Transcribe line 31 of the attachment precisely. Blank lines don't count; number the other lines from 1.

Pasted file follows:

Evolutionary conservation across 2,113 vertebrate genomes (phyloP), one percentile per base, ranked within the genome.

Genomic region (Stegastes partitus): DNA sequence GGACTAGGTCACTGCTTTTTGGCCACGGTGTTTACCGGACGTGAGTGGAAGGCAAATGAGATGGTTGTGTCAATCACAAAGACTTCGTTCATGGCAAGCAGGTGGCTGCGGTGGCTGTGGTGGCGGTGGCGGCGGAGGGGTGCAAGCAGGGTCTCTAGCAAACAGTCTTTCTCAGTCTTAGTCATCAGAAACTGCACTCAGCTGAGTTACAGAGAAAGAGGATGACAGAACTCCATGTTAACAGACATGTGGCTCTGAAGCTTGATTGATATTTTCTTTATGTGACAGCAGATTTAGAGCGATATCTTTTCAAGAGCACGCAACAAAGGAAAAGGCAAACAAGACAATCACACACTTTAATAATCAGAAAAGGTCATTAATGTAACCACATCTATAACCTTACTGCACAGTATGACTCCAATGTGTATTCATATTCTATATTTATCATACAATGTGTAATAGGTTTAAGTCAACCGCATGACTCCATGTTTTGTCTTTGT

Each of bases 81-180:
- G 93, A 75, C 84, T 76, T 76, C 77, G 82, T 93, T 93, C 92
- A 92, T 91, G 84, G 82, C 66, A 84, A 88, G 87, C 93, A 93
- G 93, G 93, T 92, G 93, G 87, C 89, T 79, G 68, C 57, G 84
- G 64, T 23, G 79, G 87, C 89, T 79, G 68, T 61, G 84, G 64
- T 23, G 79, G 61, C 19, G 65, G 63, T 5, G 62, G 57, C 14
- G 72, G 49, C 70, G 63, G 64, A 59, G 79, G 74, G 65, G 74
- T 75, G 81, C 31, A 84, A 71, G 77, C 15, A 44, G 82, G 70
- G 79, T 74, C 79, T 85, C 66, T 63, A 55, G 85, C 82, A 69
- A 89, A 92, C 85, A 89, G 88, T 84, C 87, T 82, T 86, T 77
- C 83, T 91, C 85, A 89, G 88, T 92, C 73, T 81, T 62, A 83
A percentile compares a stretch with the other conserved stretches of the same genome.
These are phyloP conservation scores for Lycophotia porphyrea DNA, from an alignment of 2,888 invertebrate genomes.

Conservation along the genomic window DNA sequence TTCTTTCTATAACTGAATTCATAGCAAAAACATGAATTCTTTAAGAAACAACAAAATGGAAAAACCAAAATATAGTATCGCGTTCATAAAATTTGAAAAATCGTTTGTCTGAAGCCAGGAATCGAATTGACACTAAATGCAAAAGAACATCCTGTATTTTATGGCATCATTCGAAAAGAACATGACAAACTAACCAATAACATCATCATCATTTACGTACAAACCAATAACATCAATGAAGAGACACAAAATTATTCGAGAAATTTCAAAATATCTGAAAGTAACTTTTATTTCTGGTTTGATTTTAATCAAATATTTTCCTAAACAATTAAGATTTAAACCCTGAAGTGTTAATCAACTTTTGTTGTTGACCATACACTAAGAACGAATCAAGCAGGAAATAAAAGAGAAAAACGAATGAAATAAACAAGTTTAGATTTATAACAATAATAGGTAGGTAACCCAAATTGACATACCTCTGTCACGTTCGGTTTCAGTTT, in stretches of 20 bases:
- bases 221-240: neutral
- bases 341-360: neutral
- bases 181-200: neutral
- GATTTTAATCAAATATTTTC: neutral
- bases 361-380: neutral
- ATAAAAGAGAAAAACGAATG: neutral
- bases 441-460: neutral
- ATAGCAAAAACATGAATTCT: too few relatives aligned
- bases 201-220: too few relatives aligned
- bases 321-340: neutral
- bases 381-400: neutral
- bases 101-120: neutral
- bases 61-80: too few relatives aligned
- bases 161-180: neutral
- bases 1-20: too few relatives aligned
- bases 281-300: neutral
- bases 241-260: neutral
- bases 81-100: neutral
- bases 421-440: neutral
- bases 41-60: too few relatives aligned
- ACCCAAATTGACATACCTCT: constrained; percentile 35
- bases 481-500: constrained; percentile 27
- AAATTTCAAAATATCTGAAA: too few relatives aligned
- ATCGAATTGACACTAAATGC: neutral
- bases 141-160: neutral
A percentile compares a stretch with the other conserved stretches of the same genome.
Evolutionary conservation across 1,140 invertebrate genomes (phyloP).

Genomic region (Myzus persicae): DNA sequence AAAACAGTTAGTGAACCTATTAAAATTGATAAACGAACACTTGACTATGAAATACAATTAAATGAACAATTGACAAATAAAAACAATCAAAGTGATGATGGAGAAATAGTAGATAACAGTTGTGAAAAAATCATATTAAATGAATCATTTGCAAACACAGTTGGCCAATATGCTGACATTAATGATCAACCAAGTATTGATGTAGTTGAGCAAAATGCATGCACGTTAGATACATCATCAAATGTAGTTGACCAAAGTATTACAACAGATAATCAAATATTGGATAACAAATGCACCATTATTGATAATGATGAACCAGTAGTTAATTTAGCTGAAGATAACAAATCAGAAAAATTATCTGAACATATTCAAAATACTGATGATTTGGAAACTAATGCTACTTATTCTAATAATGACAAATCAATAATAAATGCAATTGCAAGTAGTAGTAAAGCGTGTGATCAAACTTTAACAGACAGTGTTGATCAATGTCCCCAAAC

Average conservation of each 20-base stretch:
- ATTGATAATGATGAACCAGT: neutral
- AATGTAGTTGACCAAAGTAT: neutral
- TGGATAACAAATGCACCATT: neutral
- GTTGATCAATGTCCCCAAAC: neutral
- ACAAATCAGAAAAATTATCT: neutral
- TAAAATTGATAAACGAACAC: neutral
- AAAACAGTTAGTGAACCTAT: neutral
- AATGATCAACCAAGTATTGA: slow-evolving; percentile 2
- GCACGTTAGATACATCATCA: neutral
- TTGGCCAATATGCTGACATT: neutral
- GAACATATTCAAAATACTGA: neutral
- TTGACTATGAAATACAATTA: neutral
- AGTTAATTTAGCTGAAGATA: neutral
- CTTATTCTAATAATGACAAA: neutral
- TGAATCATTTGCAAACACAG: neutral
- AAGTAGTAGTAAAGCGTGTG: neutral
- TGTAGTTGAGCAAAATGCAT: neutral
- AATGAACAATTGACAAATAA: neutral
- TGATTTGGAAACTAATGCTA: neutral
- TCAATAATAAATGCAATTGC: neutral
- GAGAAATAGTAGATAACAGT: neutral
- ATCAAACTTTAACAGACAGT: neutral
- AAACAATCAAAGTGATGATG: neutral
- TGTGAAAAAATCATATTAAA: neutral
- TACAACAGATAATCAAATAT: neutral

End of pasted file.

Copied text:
- bases 1-20: too few relatives aligned